Ahall - Feminism as State Church

At about the same time as this is all happening in Sweden, Judith Butler was in Brazil for a conference that she helped organise on the topic of ‘the end of democracy’. In Inside Higher Education, she explains what happened: “a petition called for the cancellation of my lecture, and assumed that I would be speaking on gender since the allegation is that I am the founder of ‘the ideology of gender.’ That ideology, which is called ‘diabolical’ by these opponents, is considered to be a threat to the family”. During the conference, far-right Christian groups organised a protest (there were also counter-protests). People held signs with photos of Butler drawn as the devil and a witch and phrases like “Go to hell” were written on placards. A pink bra, visually symbolic, was attached to a figure that was burnt.

My simple point here is that the Hurt Male Ego’s attempt at making an internal conflict about teaching practice (in reality likely caused by his own lack of academic responsibility and collegiality) at a Swedish university about Judith Butler, by calling it ‘The Judith Butler Affair’, matters. It also matters that Swedish mainstream media has bought into his version of events by visually framing a televised debate about whether gender studies is taking over Swedish universities or not with a photo of Butler. In addition, the timing of these events, the attacks on Butler in Brazil and the national ‘debate’ on ‘universities and the gender issue’ in Sweden, also deserves some feminist attention.

This is, of course, all happening in the middle of the global #MeToo uproar, where women all over the world are speaking out on various forms of sexual harassment and abuse, refusing to be silenced. In Sweden, #MeToo has become huge. It has been described as “the biggest Swedish women’s movement since women secured the right to vote almost a hundred years ago”. On 22 October 2017, there were #MeToo demonstrations in 14 cities and towns all over Sweden, the one in Stockholm was broadcast live on TV. Since then there has almost on a daily basis been a new profession-themed hashtag in the news. On 5 December, ‘Kulturnyheterna’ (the Culture News) on Swedish Television reported that more than 10,000 people had signed over 50 different #MeToo-related petitions, including separate ones for lawyers, actresses, singers, journalists, police personnel, military personnel, firemen, construction workers, medical doctors and nurses, academics, comedians, even circus workers.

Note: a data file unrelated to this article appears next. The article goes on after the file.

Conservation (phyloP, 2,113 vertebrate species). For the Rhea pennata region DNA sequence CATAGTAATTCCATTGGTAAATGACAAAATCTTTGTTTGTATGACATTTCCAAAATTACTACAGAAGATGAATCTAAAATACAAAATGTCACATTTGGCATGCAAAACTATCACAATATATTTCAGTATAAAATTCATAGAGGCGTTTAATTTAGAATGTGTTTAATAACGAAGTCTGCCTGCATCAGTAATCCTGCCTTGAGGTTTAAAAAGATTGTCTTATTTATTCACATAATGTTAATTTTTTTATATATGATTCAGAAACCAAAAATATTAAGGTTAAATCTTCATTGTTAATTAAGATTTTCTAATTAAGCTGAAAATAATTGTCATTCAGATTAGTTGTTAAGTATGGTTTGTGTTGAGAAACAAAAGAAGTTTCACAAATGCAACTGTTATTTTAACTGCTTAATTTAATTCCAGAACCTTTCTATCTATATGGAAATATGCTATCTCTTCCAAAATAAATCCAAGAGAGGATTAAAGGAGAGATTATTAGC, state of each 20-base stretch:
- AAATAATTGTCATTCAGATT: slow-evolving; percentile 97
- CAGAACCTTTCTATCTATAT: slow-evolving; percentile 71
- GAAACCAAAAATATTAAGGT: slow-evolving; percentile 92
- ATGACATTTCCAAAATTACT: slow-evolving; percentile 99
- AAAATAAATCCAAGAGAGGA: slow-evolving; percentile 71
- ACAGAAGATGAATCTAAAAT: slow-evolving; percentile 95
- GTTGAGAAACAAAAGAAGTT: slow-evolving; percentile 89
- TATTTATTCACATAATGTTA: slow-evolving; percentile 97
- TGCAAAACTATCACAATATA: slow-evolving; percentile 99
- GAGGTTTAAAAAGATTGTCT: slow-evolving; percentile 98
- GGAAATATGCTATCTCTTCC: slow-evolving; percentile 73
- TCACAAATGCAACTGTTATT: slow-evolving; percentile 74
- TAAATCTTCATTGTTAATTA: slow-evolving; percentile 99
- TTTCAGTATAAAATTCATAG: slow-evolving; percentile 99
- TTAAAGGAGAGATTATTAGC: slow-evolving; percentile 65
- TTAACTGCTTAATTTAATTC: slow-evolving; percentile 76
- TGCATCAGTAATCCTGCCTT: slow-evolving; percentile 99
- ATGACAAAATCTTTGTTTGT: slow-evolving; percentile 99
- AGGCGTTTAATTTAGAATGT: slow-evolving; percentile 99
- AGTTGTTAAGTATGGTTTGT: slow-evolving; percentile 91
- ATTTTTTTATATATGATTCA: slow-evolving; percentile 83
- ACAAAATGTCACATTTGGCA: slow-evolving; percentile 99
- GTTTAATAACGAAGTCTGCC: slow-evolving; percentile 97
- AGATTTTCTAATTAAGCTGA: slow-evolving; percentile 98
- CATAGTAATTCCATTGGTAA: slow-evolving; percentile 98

In other words, the mainstream media attention to how, supposedly, Gender Studies, through the State, is controlling Swedish universities is happening in the middle of a very powerful movement calling for more self-reflection on how power is gendered and how gendered norms create and reinforce inequality; a movement that, actually, has begun a conversation that both shifts the focus from women as victims to men as perpetrators, and from a focus on individuals to a focus on cultural and societal structures. Both the current Swedish Prime Minister, who calls himself a feminist, and the Leader of the Conservative opposition party (also male) have talked about #MeToo as a crisis of masculinity. That the current government has a declared feminist agenda, including a Feminist Foreign Policy, probably matters too.

But, let us return to what is under threat here: the issue of ‘academic freedom’.